The Department of Corrections says it is trying to find a way to offer required prison programming despite the coronavirus.

Right now, 350 Vermont inmates have served their minimum sentences. But many of them won't be considered for release until they take programs designed to reduce their risk of re-offending. And these programs have been suspended because of the coronavirus.

“There are circumstances right now where people are over their minimum, and some of that revolves around a lack of programming,” said Corrections Commissioner Jim Baker. “We are in the process right now of evaluating that.”

Baker said DOC may be able to find a way to offer programming on inmates' tablets, which they can use in their cells.

- Emily Corwin

More from VPR: Mental Health Services Suspended At Some Vermont Prisons

UVM plans for in-person classes in fall

The University of Vermont plans to open for in-person classes this fall, even as the uncertainty of the COVID-19 pandemic continues.

UVM President Suresh Garimella made that announcement in a video message to the university community today:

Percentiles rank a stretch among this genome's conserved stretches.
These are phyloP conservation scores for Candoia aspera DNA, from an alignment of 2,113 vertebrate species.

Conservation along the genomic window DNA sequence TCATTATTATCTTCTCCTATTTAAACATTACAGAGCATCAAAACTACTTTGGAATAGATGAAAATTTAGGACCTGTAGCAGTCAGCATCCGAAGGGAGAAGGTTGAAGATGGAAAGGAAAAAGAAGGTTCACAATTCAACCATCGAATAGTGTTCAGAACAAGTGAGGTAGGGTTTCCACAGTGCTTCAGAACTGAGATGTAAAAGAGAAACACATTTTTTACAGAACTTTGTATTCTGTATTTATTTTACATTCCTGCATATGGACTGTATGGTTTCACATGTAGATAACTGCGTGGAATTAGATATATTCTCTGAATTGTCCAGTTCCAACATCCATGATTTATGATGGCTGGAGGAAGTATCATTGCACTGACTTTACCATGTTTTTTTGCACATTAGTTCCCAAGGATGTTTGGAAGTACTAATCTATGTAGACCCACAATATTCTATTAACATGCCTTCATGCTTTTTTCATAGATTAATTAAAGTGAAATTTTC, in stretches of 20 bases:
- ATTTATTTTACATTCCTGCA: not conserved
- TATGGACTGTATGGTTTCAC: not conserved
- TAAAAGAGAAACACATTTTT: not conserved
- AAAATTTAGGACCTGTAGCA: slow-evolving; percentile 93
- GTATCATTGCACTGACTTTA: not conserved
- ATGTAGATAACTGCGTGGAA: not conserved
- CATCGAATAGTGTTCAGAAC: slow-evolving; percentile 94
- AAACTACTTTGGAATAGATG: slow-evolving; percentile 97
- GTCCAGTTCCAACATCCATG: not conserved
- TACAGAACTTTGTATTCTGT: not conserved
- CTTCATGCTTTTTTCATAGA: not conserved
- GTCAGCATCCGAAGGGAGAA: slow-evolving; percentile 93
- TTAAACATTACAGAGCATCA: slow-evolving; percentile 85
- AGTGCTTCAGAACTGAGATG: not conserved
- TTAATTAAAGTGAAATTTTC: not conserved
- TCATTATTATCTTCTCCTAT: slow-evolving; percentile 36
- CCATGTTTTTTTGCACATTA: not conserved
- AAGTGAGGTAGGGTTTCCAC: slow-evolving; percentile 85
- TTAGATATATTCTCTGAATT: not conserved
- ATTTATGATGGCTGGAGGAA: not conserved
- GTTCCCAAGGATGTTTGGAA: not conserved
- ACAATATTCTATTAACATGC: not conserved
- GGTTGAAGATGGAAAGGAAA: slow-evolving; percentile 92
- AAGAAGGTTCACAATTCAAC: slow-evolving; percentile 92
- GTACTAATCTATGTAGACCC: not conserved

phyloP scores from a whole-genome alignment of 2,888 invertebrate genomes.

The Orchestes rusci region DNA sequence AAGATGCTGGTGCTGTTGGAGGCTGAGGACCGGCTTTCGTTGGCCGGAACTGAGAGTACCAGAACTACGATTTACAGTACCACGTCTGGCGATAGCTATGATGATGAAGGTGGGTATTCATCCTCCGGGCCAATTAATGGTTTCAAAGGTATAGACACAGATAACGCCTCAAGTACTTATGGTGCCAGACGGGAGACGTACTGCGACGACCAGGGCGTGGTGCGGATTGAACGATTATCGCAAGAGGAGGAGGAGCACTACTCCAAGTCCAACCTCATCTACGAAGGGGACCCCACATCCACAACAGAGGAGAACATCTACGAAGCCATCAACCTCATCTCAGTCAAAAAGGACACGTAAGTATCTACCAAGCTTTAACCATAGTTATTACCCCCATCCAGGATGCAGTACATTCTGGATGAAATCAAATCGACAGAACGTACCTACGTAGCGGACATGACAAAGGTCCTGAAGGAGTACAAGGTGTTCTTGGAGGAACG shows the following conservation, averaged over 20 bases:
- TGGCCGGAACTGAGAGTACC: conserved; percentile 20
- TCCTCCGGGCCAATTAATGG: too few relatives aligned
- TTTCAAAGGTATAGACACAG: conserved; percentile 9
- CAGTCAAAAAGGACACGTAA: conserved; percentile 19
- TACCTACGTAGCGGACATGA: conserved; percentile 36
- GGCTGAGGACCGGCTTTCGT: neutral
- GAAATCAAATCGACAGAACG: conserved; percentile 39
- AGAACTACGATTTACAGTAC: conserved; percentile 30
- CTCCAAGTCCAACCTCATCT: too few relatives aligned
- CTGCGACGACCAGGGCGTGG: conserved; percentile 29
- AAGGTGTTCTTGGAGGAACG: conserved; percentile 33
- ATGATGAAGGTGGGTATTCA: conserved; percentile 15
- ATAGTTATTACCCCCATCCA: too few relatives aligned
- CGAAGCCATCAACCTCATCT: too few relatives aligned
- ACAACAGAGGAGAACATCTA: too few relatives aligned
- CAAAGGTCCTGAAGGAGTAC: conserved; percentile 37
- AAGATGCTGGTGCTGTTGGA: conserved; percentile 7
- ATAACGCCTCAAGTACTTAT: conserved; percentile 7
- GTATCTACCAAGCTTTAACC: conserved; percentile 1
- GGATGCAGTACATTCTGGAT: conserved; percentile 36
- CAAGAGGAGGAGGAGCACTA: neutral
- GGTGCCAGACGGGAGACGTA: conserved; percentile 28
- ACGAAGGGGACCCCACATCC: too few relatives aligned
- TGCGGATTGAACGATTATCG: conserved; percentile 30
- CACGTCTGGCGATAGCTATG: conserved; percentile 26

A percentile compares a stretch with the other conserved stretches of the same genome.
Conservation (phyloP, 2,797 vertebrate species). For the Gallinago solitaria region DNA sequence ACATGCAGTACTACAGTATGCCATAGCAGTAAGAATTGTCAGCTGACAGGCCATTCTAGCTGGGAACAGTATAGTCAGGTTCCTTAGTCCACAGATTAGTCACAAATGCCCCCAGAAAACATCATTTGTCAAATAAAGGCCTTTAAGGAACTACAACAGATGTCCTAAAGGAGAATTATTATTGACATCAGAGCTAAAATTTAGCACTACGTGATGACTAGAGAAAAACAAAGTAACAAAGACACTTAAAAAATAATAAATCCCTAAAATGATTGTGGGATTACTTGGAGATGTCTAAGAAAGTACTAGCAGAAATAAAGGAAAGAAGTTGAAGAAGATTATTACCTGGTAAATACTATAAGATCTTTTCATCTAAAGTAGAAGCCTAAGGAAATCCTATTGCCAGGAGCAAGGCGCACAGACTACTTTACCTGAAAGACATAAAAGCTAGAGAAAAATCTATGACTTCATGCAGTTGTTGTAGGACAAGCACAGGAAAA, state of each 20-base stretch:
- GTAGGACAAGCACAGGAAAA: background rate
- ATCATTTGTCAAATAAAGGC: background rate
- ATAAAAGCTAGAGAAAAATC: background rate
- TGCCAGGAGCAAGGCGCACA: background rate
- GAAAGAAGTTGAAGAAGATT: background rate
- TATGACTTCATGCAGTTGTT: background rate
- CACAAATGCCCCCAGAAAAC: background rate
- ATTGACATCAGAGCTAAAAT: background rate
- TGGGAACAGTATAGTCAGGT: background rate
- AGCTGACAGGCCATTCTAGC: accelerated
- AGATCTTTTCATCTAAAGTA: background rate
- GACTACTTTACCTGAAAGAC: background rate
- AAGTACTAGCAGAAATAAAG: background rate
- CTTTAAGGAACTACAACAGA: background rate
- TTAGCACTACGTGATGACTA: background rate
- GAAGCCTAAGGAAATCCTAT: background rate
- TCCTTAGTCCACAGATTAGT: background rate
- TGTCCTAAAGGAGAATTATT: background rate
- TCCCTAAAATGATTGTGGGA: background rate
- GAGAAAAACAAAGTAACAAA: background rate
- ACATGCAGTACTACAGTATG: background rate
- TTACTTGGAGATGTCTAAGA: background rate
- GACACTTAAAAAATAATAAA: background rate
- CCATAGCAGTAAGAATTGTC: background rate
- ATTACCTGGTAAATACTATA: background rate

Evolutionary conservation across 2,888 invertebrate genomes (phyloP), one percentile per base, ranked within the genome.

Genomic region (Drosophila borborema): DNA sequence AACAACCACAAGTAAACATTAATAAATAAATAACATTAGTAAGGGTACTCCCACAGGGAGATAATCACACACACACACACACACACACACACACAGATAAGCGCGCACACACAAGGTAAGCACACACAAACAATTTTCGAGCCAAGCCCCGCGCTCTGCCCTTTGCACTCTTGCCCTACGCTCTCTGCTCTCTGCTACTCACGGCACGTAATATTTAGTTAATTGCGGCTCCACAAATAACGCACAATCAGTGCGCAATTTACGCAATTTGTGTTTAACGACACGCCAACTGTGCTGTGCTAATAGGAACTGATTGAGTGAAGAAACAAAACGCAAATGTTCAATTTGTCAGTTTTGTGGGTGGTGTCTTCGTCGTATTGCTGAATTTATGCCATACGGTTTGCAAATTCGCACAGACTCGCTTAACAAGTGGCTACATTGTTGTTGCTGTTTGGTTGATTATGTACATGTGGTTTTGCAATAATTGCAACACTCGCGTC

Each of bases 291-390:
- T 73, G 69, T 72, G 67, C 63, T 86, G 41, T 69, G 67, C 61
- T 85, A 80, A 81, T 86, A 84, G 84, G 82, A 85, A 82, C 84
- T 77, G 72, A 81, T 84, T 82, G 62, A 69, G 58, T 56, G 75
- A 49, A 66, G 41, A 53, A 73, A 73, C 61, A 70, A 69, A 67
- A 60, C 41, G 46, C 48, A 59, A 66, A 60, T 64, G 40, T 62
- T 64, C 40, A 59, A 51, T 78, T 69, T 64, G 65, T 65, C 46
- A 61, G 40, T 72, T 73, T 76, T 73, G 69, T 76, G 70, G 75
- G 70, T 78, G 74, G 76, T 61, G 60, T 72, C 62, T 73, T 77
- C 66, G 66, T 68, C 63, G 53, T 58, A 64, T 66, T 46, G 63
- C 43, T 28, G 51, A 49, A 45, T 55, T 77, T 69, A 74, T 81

“We’re being both clear-eyed and pragmatic, and are informed by experts in public health, government and education, in addition to our own medical personnel,” he said.

Students have been learning remotely since mid-March, and Garimella said that will continue through the summer.

He added Vermont’s flattening of the curve puts the university and the state in a good position to handle future challenges from the disease. Garimella also said cultural and behavioral changes will be needed when students return to campus. Read the full story, here.

- Henry Epp 

Out of 214 COVID-19 tests, no new positive results

Vermont hit a milestone in its response to the COVID-19 pandemic on Wednesday. There were no new cases of COVID-19 reported in the state the past 24 hours, and no new deaths.

All of yesterday's 214 tests came back negative, according to the Vermont Department of Health.

This is the first time since the state started releasing daily numbers that the number of cases has not increased.

There have been 862 cases confirmed in Vermont to date and 47 people have died. Eleven people are hospitalized with the disease.

- Amy Kolb Noyes